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It’s The Little Things

From Korn Ferry:

It was the last thing I expected to hear from a billionaire who, at the time, was the world’s wealthiest person.

This story begins a few years ago—as a colleague and I were traveling through a very remote airport where we passed a boot shop. In the window, a pair of bright red cowboy boots caught my eye and made me smile.

So, imagine my surprise when my colleague brought a box on the plane—yep, the cowboy boots. The next day, as I got ready to give a speech and then attend meetings, I decided to wear those boots. Not my usual business attire, mind you—but I knew my colleague would notice and be pleased.

Later that day, when we walked into the billionaire’s cluttered, book-filled office, he was reading a thick report. Distracted, he did not seem to pay attention to us as we sat down. Then, at the end of our two-hour meeting, he gave me a sly smile …

“So, where’s your horse?”

We all laughed. But what was truly amazing was that this leader—so seemingly unaware at first—had actually noticed! Nothing was beyond his line of sight—no doubt an attribute that has contributed to his success.

From a person’s intention to another person’s attention—noticing is caring. And it’s all about seeing the unseen.

I can remember watching from my office window in Los Angeles as a building rose from below-ground to a skyscraper. It was a few years ago, but I can recall how very visible the work was at first—the girders went up right away. Every time I looked out the window, it seemed another floor was added.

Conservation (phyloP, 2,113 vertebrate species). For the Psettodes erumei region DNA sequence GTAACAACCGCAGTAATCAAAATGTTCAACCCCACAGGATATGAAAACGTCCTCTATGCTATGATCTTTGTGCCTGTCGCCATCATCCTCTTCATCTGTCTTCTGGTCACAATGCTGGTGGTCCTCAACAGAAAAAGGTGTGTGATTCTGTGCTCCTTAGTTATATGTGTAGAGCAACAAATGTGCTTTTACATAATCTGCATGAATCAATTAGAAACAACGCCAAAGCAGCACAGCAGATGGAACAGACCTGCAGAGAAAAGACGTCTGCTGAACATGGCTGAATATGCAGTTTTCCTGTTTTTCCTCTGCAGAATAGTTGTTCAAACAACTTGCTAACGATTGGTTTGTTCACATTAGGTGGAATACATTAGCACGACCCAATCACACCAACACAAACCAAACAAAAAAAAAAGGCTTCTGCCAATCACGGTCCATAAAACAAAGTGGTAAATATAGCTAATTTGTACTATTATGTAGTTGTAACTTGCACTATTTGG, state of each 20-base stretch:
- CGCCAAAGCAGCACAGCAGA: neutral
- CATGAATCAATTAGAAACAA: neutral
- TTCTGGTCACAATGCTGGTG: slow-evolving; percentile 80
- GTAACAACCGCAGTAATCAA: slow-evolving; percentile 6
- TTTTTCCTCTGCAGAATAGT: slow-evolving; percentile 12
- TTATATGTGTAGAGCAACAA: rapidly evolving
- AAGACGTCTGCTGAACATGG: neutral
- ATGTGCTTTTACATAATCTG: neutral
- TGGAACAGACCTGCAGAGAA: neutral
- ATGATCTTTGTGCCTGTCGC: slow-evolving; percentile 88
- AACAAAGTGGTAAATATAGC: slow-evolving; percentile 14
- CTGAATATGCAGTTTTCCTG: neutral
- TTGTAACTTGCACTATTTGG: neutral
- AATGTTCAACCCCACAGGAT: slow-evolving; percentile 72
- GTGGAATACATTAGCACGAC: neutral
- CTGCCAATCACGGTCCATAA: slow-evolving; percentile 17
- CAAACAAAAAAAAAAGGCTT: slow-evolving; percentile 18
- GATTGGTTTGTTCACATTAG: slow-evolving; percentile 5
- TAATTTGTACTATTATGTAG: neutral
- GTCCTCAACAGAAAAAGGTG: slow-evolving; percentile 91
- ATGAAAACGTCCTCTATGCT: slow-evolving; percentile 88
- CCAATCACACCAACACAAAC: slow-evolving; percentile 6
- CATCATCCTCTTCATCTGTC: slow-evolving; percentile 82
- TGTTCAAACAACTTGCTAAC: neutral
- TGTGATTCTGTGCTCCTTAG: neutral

One day, work appeared to stop, even though the crews were there. The incremental progress being made—wiring, plumbing, heating, ventilation—was happening behind the scenes. Yet, this unseen work was what would make the building safe and livable.

Then suddenly, what seemed like only days later, when I glanced out the window, I did a double take: The building was open for business.

In the same way, we are all works in progress—and not everything that happens may be visible. But just because it’s not immediately noticeable, doesn’t mean it’s not notable.

No matter our roles or responsibilities, we all contribute to an organization’s atmosphere. And success is only through the sum of our strengths, which overcome our individual weaknesses.

This calls to mind what Albert Einstein famously wrote on his chalkboard—a favorite quote he had taken to heart: “Not everything that counts can be counted, and not everything that can be counted, counts.” Or, as others have said, “What is unseen has just as much value as what is seen.”

Rather than an anomaly, this can actually be the analogy for what we aspire to do every day. It’s up to all of us to A.C.T.—be authentic, make a connection, give others a taste of who we are … to enable the unseen to be seen. That’s what people notice—as the transactional becomes the relational.

It’s a fact of life and leadership: When people are noticed, they know someone cares. And when they know someone cares, they feel valued. And when they feel valued, they will believe they are indeed part of something bigger than themselves.

This is our human nature. We all want to be loved, we all want to belong. Indeed, we all want—and need—to be seen, especially today.

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